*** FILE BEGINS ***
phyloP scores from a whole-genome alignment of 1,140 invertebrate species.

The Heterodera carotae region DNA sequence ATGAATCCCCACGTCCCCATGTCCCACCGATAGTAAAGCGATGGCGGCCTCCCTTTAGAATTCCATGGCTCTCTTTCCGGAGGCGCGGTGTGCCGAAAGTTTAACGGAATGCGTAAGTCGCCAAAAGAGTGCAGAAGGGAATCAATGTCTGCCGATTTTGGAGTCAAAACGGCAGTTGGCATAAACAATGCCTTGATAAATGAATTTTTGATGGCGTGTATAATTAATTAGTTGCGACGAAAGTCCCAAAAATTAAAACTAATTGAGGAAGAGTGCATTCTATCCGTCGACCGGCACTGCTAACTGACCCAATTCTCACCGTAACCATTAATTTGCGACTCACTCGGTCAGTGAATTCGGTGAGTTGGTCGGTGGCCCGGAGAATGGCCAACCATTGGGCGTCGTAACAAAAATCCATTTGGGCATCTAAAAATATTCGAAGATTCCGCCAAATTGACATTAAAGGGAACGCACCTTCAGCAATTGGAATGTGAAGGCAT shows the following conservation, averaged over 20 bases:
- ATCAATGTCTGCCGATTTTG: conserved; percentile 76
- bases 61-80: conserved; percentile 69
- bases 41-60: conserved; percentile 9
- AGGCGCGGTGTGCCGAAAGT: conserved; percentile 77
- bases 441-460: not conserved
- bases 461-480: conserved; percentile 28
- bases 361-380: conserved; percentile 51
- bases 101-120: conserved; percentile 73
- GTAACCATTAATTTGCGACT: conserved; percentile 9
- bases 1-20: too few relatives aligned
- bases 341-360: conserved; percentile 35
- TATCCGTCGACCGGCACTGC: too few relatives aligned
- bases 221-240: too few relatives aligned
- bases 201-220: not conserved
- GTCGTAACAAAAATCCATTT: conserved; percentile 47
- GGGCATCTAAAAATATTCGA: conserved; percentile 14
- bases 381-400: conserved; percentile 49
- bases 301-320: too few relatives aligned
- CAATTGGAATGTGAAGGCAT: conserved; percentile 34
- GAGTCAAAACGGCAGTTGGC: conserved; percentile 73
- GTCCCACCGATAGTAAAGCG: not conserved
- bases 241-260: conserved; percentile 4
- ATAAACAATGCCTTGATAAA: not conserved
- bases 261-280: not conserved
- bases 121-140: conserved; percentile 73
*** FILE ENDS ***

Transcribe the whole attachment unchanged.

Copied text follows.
phyloP scores from a whole-genome alignment of 1,140 invertebrate species.

The Heterodera carotae region DNA sequence ATGAATCCCCACGTCCCCATGTCCCACCGATAGTAAAGCGATGGCGGCCTCCCTTTAGAATTCCATGGCTCTCTTTCCGGAGGCGCGGTGTGCCGAAAGTTTAACGGAATGCGTAAGTCGCCAAAAGAGTGCAGAAGGGAATCAATGTCTGCCGATTTTGGAGTCAAAACGGCAGTTGGCATAAACAATGCCTTGATAAATGAATTTTTGATGGCGTGTATAATTAATTAGTTGCGACGAAAGTCCCAAAAATTAAAACTAATTGAGGAAGAGTGCATTCTATCCGTCGACCGGCACTGCTAACTGACCCAATTCTCACCGTAACCATTAATTTGCGACTCACTCGGTCAGTGAATTCGGTGAGTTGGTCGGTGGCCCGGAGAATGGCCAACCATTGGGCGTCGTAACAAAAATCCATTTGGGCATCTAAAAATATTCGAAGATTCCGCCAAATTGACATTAAAGGGAACGCACCTTCAGCAATTGGAATGTGAAGGCAT shows the following conservation, averaged over 20 bases:
- ATCAATGTCTGCCGATTTTG: conserved; percentile 76
- bases 61-80: conserved; percentile 69
- bases 41-60: conserved; percentile 9
- AGGCGCGGTGTGCCGAAAGT: conserved; percentile 77
- bases 441-460: not conserved
- bases 461-480: conserved; percentile 28
- bases 361-380: conserved; percentile 51
- bases 101-120: conserved; percentile 73
- GTAACCATTAATTTGCGACT: conserved; percentile 9
- bases 1-20: too few relatives aligned
- bases 341-360: conserved; percentile 35
- TATCCGTCGACCGGCACTGC: too few relatives aligned
- bases 221-240: too few relatives aligned
- bases 201-220: not conserved
- GTCGTAACAAAAATCCATTT: conserved; percentile 47
- GGGCATCTAAAAATATTCGA: conserved; percentile 14
- bases 381-400: conserved; percentile 49
- bases 301-320: too few relatives aligned
- CAATTGGAATGTGAAGGCAT: conserved; percentile 34
- GAGTCAAAACGGCAGTTGGC: conserved; percentile 73
- GTCCCACCGATAGTAAAGCG: not conserved
- bases 241-260: conserved; percentile 4
- ATAAACAATGCCTTGATAAA: not conserved
- bases 261-280: not conserved
- bases 121-140: conserved; percentile 73